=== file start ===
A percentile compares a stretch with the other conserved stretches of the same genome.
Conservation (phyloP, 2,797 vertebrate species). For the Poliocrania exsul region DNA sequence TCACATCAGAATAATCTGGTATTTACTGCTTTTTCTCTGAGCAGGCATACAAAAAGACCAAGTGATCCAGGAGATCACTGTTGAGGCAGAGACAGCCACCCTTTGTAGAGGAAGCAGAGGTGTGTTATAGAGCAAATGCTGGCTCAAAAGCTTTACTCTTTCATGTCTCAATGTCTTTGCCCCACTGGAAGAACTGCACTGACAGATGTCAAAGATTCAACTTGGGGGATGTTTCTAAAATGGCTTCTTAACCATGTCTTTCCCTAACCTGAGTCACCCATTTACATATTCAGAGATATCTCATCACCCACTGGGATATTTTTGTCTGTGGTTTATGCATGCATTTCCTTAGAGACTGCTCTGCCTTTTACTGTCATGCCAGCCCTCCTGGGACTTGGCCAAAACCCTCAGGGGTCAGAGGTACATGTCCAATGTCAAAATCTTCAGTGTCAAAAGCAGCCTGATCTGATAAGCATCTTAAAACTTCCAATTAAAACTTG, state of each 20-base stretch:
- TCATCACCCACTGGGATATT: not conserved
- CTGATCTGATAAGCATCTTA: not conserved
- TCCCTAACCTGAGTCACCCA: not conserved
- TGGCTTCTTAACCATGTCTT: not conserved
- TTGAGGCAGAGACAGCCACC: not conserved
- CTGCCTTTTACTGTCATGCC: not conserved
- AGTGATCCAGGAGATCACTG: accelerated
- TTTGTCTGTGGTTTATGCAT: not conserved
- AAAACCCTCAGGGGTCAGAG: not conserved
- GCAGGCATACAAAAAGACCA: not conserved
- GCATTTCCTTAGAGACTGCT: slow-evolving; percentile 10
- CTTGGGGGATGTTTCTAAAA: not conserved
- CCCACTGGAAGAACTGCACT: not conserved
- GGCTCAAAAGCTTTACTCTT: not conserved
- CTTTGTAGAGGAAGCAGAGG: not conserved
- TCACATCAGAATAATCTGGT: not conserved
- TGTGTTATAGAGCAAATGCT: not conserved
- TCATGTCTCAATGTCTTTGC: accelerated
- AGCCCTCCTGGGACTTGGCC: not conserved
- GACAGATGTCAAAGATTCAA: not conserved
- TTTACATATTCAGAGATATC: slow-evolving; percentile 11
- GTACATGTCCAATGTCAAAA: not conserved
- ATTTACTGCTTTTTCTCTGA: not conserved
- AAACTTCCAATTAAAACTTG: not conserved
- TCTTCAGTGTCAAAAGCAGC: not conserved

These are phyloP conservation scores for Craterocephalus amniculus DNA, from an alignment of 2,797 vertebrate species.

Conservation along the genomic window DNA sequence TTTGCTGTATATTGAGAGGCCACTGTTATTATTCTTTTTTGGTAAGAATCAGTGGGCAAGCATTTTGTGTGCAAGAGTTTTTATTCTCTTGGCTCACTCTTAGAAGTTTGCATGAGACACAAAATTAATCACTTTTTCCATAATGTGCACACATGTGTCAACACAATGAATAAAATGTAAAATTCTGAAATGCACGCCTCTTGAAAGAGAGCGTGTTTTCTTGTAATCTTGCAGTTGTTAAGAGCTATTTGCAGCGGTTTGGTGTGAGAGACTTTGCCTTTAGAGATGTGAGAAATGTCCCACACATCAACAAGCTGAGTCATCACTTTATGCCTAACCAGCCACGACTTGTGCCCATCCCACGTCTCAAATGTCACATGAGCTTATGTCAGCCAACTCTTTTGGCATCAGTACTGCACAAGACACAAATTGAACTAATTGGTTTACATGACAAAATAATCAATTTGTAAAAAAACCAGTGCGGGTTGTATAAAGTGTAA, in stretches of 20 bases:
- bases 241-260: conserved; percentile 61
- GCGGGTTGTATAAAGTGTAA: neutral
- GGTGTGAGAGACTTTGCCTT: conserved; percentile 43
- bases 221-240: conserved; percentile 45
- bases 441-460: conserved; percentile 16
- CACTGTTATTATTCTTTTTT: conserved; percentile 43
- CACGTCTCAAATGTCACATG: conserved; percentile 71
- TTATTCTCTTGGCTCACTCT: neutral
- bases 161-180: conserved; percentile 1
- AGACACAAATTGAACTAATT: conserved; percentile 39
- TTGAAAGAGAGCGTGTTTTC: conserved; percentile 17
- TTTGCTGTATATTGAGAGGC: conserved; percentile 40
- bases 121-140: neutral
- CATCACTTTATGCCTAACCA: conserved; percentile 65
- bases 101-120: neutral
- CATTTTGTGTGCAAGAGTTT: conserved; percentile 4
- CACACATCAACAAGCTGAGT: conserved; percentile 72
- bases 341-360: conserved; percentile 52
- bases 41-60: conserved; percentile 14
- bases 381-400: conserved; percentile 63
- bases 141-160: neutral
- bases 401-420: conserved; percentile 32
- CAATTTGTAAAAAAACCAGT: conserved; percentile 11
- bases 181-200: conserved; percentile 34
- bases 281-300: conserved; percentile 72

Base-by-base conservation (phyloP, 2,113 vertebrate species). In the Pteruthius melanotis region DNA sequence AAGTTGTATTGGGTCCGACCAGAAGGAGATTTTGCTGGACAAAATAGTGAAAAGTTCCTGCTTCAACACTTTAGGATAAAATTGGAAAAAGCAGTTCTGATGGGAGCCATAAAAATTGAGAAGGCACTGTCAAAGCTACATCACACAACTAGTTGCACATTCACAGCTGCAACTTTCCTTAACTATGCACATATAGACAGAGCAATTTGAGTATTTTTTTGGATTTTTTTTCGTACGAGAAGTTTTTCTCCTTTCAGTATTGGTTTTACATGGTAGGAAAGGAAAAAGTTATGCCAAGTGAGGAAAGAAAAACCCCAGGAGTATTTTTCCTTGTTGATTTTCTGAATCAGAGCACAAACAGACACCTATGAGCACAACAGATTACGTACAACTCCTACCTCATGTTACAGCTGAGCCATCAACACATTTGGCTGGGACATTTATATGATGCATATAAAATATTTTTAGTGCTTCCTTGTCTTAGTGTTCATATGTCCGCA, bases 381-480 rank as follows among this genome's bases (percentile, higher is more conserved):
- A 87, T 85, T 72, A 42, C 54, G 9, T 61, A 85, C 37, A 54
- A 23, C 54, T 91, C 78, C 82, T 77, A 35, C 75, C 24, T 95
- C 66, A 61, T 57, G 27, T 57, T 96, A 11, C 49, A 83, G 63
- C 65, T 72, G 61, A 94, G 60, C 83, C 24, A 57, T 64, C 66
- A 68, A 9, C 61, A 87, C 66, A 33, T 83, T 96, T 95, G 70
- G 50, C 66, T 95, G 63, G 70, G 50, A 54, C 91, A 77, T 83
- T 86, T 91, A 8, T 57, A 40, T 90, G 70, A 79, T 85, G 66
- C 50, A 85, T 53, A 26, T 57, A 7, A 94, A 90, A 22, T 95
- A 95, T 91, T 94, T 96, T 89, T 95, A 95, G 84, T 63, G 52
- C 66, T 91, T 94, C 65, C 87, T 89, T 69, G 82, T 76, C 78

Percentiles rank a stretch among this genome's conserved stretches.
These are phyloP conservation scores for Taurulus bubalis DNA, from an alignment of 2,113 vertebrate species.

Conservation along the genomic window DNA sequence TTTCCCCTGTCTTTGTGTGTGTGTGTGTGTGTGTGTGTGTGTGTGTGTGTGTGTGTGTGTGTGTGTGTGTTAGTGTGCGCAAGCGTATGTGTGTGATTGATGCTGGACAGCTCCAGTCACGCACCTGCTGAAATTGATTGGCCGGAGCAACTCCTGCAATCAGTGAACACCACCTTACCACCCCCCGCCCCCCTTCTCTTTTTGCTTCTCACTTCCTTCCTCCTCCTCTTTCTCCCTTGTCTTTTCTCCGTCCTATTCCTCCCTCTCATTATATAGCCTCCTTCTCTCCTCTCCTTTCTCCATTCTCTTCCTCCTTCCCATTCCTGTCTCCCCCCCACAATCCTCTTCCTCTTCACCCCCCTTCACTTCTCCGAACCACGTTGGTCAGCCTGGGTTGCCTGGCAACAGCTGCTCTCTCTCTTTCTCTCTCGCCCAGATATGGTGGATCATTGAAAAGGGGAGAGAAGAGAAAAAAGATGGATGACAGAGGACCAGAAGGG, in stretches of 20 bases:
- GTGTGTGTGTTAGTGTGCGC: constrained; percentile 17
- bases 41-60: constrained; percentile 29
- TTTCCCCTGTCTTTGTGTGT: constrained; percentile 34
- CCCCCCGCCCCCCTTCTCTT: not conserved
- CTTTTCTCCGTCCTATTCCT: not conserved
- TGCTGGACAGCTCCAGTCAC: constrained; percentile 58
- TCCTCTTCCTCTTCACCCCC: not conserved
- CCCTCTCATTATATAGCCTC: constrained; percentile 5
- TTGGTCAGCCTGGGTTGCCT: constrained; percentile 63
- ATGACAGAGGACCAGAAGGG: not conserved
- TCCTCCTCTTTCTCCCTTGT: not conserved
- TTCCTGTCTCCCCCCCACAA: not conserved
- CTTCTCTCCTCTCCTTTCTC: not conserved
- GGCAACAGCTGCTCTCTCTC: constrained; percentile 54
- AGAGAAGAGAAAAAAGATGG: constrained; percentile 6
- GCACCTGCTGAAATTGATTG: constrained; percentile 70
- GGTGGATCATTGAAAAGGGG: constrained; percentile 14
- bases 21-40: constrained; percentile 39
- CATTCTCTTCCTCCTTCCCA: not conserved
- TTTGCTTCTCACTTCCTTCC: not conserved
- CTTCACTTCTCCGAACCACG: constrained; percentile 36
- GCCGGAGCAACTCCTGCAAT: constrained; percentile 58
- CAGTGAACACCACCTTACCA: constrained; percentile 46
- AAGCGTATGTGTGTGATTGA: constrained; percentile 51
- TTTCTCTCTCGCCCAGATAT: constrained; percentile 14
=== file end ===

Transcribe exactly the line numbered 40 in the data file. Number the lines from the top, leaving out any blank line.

- TTGAAAGAGAGCGTGTTTTC: conserved; percentile 17